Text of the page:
We raise or kids the best we can. We teach them what we think they will need to know to be good people and be self-sufficient. One thing we need to be sure they have an understanding of is personal finance, and it’s never too early to start the lesson.
I overheard a conversation recently while standing in line that had me shaking my head. It was between a young university student and her friends.
“I’m essentially fiscally independent from my parents.”
“Wait, who pays for your car?”
“Oh, well, my dad is paying for my car, and my cell phone, but that’s all.”
How is this fiscal independence? Further conversation revealed that this young woman was also not paying her own tuition. If she thinks she is paying her own way, how will she manage when she really has to do it? This young woman was studying to be a doctor. I sure hope she understands medicine better than she understands finance!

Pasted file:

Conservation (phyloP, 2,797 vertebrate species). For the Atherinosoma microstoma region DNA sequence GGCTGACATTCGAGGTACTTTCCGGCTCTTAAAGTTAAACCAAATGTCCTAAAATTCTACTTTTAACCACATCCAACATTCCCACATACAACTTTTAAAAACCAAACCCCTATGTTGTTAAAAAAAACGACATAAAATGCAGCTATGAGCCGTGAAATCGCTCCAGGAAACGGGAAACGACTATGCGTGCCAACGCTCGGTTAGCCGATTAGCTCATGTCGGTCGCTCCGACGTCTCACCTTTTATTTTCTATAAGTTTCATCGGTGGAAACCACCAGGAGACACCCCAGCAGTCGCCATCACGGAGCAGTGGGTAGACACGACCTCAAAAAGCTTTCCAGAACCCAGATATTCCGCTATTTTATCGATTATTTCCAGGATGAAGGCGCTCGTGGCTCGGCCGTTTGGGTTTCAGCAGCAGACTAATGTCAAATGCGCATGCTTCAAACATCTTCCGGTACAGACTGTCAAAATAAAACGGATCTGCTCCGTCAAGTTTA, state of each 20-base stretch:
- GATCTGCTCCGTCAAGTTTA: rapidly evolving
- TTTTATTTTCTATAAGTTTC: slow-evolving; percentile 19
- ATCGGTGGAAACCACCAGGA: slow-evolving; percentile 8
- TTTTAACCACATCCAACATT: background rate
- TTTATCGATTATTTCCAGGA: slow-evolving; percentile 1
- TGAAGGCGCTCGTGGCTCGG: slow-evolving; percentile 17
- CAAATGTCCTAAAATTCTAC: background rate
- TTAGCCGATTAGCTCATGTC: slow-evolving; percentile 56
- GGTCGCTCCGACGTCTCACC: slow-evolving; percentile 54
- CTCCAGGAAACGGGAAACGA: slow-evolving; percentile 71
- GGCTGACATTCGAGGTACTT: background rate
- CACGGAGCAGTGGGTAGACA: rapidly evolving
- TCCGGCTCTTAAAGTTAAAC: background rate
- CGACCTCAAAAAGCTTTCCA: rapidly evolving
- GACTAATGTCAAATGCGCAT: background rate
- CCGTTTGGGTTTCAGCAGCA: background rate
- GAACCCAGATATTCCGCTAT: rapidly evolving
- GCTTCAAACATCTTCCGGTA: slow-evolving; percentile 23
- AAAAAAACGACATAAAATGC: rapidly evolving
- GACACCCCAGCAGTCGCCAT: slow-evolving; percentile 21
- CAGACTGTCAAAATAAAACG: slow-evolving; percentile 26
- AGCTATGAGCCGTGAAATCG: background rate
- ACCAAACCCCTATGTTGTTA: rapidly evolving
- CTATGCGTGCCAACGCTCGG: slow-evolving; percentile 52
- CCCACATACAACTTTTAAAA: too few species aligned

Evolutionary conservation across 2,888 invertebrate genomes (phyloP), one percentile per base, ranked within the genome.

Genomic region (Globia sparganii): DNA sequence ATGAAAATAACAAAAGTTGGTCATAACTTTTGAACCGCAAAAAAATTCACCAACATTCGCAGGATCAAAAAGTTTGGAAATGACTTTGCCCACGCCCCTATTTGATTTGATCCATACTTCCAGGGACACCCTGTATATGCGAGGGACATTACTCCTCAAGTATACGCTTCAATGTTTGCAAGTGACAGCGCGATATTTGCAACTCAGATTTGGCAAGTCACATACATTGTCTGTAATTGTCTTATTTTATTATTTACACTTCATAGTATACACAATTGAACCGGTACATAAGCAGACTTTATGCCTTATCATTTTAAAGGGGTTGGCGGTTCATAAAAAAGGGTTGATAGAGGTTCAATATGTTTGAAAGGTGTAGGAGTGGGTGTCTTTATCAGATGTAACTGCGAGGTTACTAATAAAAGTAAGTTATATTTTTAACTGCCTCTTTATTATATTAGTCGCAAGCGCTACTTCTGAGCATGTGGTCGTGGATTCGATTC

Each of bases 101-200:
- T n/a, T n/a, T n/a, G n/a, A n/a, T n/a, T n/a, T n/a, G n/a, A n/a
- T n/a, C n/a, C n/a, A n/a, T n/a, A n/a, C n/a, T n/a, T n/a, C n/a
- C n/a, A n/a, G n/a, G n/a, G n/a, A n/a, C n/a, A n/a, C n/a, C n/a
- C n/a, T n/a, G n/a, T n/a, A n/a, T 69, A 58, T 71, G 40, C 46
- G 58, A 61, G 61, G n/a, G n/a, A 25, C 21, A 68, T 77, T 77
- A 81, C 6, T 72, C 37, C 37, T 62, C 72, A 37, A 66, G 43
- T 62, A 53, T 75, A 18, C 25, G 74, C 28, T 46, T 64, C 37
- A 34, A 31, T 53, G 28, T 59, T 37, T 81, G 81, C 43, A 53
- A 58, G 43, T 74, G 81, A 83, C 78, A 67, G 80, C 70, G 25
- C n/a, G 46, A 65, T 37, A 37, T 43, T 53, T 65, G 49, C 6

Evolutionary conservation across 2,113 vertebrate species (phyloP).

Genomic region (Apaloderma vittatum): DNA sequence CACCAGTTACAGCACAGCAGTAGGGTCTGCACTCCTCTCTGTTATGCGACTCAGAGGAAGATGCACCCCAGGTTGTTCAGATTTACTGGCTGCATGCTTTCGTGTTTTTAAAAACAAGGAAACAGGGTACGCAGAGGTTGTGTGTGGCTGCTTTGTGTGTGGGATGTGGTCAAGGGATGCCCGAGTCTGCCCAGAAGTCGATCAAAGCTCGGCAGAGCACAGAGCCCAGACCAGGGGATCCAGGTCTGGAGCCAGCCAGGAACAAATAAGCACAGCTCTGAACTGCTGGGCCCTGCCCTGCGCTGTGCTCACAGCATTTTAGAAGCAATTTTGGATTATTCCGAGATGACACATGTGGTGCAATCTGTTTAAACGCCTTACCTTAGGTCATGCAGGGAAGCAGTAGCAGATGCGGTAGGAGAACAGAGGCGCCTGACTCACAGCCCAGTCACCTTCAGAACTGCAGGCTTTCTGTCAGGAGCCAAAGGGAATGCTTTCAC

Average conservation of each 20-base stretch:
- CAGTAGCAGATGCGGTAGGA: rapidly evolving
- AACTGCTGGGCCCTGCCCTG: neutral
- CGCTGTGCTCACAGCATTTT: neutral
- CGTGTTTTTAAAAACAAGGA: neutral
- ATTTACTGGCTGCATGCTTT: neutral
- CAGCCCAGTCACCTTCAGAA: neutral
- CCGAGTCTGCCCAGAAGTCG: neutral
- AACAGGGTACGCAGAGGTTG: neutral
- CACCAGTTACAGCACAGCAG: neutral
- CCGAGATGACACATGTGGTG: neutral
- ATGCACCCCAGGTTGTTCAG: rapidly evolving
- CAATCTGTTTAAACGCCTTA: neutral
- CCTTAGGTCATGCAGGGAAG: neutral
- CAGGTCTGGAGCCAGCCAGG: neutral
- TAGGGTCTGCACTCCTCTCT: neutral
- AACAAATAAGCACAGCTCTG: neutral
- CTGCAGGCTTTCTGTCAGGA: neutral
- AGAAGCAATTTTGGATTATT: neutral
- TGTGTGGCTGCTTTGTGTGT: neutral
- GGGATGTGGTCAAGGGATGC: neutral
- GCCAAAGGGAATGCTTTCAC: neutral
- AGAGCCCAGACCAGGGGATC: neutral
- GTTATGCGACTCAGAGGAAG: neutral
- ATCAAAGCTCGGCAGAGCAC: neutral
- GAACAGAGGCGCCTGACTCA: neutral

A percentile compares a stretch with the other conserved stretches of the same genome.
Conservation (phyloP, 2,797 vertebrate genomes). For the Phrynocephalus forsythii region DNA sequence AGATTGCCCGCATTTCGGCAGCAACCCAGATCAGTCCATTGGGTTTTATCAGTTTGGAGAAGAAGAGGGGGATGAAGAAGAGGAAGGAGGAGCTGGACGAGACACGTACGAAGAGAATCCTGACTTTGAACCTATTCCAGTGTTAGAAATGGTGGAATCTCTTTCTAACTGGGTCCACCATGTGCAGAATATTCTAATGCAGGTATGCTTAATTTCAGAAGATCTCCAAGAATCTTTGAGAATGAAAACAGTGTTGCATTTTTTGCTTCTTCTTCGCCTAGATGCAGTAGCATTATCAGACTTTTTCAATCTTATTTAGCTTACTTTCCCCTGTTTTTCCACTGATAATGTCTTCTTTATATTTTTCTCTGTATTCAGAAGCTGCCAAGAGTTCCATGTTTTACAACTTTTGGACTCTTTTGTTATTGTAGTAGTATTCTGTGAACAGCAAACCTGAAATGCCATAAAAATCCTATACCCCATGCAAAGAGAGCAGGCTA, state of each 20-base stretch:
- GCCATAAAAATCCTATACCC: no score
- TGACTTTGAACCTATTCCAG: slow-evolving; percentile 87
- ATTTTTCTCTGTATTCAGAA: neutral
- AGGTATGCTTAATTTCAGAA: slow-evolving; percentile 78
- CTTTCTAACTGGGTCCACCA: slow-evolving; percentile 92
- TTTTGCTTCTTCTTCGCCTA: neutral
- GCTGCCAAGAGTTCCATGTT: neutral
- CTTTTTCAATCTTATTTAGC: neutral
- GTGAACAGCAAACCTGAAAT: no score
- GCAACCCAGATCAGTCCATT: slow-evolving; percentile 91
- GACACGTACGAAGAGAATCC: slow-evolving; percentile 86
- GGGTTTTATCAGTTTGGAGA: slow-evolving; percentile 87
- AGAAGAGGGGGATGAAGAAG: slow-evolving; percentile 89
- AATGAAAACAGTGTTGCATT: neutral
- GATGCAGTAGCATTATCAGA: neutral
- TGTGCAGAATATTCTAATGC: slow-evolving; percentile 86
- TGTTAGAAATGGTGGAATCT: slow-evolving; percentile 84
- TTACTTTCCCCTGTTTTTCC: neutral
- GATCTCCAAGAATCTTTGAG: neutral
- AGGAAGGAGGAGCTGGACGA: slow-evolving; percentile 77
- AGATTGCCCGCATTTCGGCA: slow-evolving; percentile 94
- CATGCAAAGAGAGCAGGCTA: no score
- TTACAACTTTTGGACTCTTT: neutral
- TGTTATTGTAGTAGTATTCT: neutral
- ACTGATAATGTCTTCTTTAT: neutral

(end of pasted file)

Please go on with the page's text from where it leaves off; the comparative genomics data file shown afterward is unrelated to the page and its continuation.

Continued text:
One way to start teaching your child about finances is by giving them an allowance – even very young children can start to learn about money. Make the amount reasonable for their age and let them decide how to spend the money, but once the allowance is gone, it’s gone until the next time. They will learn they need to save more in order to buy something else. This gives your child actual money to learn about and handle.
You can also teach them the value of money by comparing what different amounts of money can buy. Take your child shopping with you and compare the prices of two similar items and talk about why the cost may be different.
When they are a bit older, show your child how much money comes in each month, and how much goes out through the family expenses. How much is left? What happens to that money? If there isn’t anything left, then what?
The point is, get them to understand basic household finances. This will help equip them for the day when they will be on their own and need to be responsible for their own fiscal situation. These lessons can last a lifetime.